Listening back to the loop, I feel like it’s a bit too much, and the beats aren’t clearly defined. I’ve decided that I want the hi-hats to be quieter on the offbeat, which should hopefully drive the rhythm, marking the beats with a louder overall hit. Next up is the tom drums – they sound too overbearing and make the beat sound too busy. I’ve gradually made each tom drum quieter throughout the bar. This has made the first beat of the bar more defined, and the toms around the kicks on the third beat compliment each other. This drum pattern is starting to sound real now!

Variations and Fills

Our drum loop is coming along nicely now, but as far as using it in a track, it sounds far too repetitive. A real drummer would never play the exact same pattern all the way through the track. I’ve copied the existing bar to create a four bar loop. For bars 2 and 4, I’ve offset the first tom to create a little bit of a groove, which adds a nice bit of variation. In these bars I’ve also made the last hi-hat open rather than closed to lead into the next bar.

For the final bar, I’ve added another snare hit to create a mini drum fill. As this snare sound falls on an existing tom, I’ve removed the tom to help accentuate the new snare sound. I’ve brought the velocity of this snare hit down, because at the same volume as the others, it didn’t have the shuffle I was hoping for. I’ve added a crash at the start of the bar, and removed the hi-hat that would be playing.

06. 4 bar pattern with variations
06. 4 bar pattern with variations

Our drum loop is starting to sound great now, but it’s still not a full song. We can take this pattern we have created and create a variation of it. For this I’ve removed all the toms, and moved all the hi-hats to the ride cymbal. They sounded a bit loud, so I’ve brought the velocities right down. This could be great for a middle eight section. Make as many variations as you need to fill out your song.

The transitions between sections usually have some sort of drum fill to create a bit of suspense. Using the same methods as before, I’ve created 2 drum fills that follow a similar pattern to the beats, and only played what a drummer could manage.

Below is the final track of what these drum loops sound like, along with 2 bass guitar samples courtesy of Music Radar. It’s far from a finished piece of music – if I were making a track for release, I would go in and make little edits and fills here and there, adjust the timings, add different drum elements, and even make some really off beat sounds to add a little more of a human feel. The patterns I’ve created here aren’t going to win any awards, and could do with a lot more editing, but for half an hour’s work, we’ve achieved reasonably ‘real’ sounding drums.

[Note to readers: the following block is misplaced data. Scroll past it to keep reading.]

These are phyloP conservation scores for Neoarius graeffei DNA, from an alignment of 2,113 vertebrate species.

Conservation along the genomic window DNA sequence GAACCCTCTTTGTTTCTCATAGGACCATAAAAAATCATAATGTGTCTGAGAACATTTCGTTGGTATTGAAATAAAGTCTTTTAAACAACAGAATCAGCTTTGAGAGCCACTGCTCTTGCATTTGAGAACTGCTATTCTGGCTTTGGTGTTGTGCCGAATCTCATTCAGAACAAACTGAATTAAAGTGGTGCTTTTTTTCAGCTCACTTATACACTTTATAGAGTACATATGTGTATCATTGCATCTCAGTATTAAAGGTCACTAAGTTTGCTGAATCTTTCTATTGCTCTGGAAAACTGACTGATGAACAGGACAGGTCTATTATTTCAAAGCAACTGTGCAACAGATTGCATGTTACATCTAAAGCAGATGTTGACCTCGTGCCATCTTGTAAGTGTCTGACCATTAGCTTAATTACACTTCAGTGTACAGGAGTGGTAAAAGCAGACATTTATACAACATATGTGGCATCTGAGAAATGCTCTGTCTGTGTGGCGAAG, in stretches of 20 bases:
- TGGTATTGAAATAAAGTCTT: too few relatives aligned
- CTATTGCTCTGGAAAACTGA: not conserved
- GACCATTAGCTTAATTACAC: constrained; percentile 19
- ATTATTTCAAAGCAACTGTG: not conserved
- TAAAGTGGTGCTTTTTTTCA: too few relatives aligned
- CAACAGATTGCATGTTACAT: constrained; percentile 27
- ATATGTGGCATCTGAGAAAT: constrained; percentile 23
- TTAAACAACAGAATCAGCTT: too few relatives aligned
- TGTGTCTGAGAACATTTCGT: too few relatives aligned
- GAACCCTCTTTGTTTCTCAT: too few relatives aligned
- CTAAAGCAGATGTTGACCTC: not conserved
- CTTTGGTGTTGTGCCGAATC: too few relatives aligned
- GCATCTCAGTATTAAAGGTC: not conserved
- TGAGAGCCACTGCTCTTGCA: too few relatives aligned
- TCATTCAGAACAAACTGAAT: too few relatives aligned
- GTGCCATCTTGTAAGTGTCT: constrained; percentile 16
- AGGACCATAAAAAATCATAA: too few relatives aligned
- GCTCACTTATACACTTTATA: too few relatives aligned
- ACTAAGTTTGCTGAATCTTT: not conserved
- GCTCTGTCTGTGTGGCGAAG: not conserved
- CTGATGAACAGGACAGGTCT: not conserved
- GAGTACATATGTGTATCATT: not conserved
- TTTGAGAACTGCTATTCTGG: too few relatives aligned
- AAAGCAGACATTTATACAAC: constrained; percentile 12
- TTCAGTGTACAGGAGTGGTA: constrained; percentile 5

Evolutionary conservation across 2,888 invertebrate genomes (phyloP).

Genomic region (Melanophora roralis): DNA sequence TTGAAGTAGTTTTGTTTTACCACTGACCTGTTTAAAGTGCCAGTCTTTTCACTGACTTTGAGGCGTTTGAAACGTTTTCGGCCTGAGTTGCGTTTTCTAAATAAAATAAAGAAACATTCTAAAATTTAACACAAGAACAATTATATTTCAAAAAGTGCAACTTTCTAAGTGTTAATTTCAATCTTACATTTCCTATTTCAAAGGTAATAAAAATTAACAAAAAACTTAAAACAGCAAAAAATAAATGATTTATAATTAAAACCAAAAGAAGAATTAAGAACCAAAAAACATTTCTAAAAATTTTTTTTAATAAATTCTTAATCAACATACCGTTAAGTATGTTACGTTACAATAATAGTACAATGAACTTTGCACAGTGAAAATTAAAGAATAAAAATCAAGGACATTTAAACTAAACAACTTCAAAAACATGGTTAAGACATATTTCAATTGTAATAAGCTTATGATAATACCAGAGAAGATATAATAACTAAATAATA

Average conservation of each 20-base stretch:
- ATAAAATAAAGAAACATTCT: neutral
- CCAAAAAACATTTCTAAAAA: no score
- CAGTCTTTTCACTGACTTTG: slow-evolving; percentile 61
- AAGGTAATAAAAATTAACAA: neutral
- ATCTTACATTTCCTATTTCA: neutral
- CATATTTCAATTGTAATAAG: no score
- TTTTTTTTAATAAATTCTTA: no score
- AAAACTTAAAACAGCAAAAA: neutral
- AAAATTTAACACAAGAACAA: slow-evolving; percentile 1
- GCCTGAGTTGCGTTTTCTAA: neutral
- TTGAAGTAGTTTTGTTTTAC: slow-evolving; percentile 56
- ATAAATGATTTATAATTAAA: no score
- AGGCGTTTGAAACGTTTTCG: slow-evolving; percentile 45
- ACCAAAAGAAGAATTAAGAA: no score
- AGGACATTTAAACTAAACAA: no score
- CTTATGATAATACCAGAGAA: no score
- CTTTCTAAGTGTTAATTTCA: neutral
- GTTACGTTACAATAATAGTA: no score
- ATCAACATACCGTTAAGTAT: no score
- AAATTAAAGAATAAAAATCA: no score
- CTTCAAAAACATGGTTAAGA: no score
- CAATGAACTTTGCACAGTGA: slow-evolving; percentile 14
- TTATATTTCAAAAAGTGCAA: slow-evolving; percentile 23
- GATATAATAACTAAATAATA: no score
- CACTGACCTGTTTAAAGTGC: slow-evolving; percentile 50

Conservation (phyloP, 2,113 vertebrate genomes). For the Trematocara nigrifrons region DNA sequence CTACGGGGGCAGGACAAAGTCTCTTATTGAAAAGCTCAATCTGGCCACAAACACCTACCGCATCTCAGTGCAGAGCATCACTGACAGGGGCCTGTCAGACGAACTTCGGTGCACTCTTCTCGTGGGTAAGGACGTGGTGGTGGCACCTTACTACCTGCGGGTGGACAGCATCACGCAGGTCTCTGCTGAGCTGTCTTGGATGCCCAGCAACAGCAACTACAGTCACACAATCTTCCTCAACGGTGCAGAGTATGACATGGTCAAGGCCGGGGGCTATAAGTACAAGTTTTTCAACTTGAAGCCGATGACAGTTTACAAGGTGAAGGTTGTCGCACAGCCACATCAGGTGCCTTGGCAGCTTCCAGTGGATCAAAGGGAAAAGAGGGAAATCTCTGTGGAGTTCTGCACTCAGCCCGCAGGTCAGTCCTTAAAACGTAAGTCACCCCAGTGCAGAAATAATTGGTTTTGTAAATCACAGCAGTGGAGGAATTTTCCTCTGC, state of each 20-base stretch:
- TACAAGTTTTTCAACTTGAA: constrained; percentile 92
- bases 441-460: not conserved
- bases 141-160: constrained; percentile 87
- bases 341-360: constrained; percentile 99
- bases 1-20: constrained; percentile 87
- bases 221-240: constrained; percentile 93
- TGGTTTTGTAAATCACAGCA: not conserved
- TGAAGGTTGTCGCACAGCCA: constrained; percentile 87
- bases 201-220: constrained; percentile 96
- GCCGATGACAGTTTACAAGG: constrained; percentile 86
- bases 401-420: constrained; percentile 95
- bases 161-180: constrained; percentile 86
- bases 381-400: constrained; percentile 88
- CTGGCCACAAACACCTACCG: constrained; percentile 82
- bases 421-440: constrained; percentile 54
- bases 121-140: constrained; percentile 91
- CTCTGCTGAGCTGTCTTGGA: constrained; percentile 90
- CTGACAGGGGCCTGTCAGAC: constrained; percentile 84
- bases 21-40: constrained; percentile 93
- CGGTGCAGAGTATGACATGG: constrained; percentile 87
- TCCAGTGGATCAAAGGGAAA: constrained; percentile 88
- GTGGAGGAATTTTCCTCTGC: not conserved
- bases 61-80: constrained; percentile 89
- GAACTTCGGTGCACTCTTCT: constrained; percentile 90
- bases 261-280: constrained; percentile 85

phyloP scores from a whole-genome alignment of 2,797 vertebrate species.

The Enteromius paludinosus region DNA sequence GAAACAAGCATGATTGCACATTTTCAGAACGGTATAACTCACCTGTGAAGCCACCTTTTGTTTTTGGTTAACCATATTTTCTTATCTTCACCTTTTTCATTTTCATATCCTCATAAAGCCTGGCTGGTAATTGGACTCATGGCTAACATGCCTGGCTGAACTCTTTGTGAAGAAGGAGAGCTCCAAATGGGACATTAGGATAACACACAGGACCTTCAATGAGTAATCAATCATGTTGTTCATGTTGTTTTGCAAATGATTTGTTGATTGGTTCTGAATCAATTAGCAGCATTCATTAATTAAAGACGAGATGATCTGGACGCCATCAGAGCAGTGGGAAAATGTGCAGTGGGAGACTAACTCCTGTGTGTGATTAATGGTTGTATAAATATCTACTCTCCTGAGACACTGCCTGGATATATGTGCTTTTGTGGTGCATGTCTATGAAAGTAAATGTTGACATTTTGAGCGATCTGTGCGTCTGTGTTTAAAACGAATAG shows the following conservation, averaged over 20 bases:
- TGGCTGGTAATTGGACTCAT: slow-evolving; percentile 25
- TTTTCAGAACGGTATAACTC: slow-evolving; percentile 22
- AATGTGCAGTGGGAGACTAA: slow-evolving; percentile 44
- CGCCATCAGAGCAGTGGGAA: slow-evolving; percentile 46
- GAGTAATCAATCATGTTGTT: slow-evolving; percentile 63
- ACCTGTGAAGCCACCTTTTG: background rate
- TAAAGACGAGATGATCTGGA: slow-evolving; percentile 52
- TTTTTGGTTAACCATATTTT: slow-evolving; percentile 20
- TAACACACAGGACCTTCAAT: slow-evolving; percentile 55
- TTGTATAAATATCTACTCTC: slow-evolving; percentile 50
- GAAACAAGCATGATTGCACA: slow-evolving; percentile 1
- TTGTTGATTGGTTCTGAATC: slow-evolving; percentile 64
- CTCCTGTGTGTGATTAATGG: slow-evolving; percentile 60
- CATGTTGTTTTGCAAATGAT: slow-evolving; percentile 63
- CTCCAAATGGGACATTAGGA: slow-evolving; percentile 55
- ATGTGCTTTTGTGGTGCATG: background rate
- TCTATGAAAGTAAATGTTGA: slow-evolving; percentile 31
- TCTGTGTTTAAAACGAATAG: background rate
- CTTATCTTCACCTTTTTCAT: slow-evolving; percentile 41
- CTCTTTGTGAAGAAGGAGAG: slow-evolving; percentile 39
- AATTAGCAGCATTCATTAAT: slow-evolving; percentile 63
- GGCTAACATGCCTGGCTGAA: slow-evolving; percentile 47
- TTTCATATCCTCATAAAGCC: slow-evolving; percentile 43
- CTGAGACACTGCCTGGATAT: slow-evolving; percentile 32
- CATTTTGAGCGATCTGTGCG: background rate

Drum Sounds

The drum sounds you use have a big impact on the final sound. Using any old drum samples could have good results, but using a pre-made drum kit usually makes them sound great. For this guide, I’ve used Ableton Live Suite’s Session Drums Club – British Vintage Kit. The samples are all recorded from a real drum kit, and have multiple different sounds per hit. This means that when you play a drum quiet, it actually uses a different sample of a drum being played quiet.

It also uses a technique called ‘Round Robin’. This uses a selection of different samples for each drum, and randomly uses a different one each time. This creates a variation in the sound, even if you hit the drum with the same velocity. This is a clever way of creating a real sound, emulating the drum being hit slightly different each time.

There are many different drum kit plugins available within a range of budgets. A dedicated acoustic drum plugin like BFD3 has the potential to make amazing sounds, and samplers such as Battery and Kontakt also have third party sample packs that sound great. You may find your DAW has a great drum kit built in.

Final Thoughts

With a little bit of pre-planning, it’s quite easy to make realistic sounding drums. The main point is to think about how a real drummer would play, and try to emulate it. If you’re lucky enough to have a real drum kit and a recording studio at your disposal, or an electronic drum kit that can record MIDI into your DAW, then you won’t need to program your drums. But, for the rest of us, great sounding drums are only a few clicks away.

You can download all the MIDI clips from this guide here.

Adam Rogers

The Tech Guy

Software developer, maker and musician from the UK.

One response to “Beginner’s Guide To Programming Realistic Drums

  1. Great article,thx-are you familiar w/the ZOOM Rhythmtrak 223?Been using one and would appreciate any feedback about it or working w/drum machines in general